Different Kinds of Memoirs
Whenever my next door neighbors go on vacation, I cat-sit Cousteau and Picnic. The two cats write daily letters to their mom and dad, telling all about our various adventures. Naturally, there’s a lot to be said about food.
The letters are a cross between the postcard stories I write for my grandchildren whenever I’m away from home and my own memoirs.
As I tell the folks who take the memoirs classes I teach, memoirs come in a lot of different forms. I take photos of the cat diaries so that—years later—I can remember seeing the sharp-shinned hawk in their back yard or recall the day the tree fell across their fence during the hurricane. Some days are ordinary, some are spectacular, but all are worth writing about.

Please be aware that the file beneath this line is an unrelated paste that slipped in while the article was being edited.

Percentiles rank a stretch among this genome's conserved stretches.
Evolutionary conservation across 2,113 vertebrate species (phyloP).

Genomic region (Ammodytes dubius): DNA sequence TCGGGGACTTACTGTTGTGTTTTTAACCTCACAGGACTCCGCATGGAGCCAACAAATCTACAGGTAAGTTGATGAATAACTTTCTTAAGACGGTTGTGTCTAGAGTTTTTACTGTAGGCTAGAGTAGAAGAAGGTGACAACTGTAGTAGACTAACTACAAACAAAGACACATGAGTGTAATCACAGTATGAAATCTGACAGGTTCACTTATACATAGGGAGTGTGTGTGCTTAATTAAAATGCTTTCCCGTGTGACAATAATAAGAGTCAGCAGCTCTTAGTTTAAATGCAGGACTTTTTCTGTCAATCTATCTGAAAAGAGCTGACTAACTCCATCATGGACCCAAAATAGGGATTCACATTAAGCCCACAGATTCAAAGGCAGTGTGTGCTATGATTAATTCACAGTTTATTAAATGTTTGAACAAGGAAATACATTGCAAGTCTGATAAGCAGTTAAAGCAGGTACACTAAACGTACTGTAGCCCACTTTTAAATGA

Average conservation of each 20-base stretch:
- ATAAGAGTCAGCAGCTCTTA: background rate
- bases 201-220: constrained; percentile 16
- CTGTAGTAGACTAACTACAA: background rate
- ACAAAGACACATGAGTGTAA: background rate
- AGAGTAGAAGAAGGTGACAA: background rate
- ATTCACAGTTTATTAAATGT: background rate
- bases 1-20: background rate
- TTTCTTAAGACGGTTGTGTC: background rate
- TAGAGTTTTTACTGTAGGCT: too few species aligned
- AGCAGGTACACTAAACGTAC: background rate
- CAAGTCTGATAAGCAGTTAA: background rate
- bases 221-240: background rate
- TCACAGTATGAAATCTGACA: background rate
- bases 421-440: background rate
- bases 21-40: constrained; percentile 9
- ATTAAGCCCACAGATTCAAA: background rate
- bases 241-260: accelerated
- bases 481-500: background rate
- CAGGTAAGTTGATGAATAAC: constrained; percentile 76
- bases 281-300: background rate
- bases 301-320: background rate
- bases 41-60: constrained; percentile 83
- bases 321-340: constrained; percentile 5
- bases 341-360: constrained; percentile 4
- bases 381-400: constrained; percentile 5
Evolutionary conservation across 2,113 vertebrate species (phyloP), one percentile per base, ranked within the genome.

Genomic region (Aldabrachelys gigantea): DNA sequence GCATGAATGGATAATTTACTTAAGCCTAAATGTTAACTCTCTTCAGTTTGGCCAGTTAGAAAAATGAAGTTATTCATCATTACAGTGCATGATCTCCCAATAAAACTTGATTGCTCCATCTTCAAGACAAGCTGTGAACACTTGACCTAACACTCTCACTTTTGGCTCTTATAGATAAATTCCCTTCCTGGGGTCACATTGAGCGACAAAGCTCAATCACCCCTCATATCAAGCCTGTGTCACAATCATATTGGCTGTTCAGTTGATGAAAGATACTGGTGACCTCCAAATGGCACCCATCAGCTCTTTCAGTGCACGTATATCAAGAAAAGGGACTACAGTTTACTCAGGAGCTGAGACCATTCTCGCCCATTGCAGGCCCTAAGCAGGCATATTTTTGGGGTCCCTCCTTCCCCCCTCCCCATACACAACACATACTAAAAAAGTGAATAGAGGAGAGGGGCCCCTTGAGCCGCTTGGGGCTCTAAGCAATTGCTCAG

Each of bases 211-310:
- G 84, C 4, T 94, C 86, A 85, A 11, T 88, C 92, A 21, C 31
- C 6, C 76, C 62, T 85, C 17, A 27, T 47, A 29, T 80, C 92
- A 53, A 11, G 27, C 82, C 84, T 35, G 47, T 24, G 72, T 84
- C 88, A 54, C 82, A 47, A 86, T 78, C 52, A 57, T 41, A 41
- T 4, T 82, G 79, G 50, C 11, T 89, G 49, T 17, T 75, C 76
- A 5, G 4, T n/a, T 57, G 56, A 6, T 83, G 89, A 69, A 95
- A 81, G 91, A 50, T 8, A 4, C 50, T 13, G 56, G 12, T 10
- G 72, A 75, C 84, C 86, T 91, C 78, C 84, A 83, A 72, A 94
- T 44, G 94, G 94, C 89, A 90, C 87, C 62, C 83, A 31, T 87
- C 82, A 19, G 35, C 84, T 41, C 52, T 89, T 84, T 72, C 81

Have you ever wondered how much of herself a writer puts into her books? Of course, the answer will vary depending on who’s doing the writing, but I tend to sprinkle myself around quite liberally in my books, particularly in my Biscuit McKee Mysteries. Of course, the fun of being a writer is that we can revise our personal history somewhat by being very selective about what we tell, just as I select what to tell Cousteau and Picnic's mom and dad about what happens while they're gone.
For some reason this reminds me of a bumper sticker I saw once that said "Don’t anger a writer. You'll end up dead in her next book."
I wish I’d taken a picture of it.